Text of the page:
Children that suck their thumbs and bite their fingernails may suffer fewer allergies as adults, finds study

Child Thumbs Up

Thumb-sucking children and children who bite their fingernails could be less likely to develop allergies – supporting what has been dubbed the “hygiene theory” – according to a new study carried out by the University of Otago in New Zealand.

The findings, published in the US journal Pediatrics, emerged from the Dunedin Multidisciplinary Study, which tracked the progress of 1,037 participants born in the early 1970s throughout their childhood and on into adulthood. The results suggest that early exposure to microbial organisms – common culprits that trigger allergies in many people, such as house dust, pet hair, grass and mould spores – via the hand to mouth transfer associated with thumb-sucking and fingernail biting may reduce the risk of developing such allergies. The researchers suggest that such childhood behaviours could also have a beneficial protective effect on the immune system which may continue into later life.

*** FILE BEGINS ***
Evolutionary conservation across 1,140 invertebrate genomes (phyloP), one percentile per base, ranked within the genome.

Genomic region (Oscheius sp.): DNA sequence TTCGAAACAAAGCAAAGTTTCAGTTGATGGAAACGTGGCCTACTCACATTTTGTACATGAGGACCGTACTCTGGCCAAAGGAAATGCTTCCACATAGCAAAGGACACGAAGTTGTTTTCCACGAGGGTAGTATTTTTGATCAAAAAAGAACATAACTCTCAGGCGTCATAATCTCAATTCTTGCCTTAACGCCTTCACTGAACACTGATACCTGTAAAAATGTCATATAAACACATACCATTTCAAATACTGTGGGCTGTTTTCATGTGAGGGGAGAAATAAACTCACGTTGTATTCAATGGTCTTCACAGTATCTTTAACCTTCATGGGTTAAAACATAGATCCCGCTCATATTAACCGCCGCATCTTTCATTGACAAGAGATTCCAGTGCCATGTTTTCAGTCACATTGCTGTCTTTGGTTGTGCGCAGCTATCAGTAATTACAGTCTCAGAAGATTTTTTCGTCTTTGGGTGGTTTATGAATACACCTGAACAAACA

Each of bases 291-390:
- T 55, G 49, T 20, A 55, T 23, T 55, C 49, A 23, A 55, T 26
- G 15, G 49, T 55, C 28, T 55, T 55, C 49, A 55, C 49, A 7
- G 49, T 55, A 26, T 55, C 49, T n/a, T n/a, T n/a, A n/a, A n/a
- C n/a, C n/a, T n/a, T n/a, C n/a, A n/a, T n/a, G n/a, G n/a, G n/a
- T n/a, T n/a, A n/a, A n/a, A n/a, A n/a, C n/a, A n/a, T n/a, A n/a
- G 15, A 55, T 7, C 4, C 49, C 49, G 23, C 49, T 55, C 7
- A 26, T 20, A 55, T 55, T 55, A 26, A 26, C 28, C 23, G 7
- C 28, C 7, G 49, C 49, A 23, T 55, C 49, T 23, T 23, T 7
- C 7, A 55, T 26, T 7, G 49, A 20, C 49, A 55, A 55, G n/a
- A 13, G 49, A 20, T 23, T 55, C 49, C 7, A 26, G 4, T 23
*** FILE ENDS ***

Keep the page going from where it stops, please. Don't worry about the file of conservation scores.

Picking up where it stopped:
Child Playing Beach

Exposure “may alter immune function”

Lead author of the study, Professor Bob Hancox says this exposure “may alter immune function” as it develops in these children, making them less prone to developing allergic reactions to common allergens. The parents of the children who took part in the study were asked to report thumb-sucking and nailbiting behaviours at two-yearly intervals between the ages of five and 11, with checks for atopic sensitisation – a skin prick test – carried out at the ages of 13 and again at age 32. The first round of atopic sensitisation tests revealed that children who bit their fingernails were 11% less likely to have a positive sensitisation result, and children who engaged in both behaviours were 18% less likely to prove positive for allergies, compared with children who did not engage in either habit.

Child Playing with Cat

“Hygiene theory”

Professor Hancox says that he and his colleagues are not suggesting that children should be encouraged to take up such habits, since any true health benefit remains unclear as yet.

However, Professor Malcolm Sears of McMaster University in Canada says the findings are consistent with “hygiene theory”, which maintains that early exposure to microbes may reduce the incidence of allergies – which are on the increase globally, particularly amongst children. He says: “While we don’t recommend that these habits should be encouraged, there does seem to be a positive side.”

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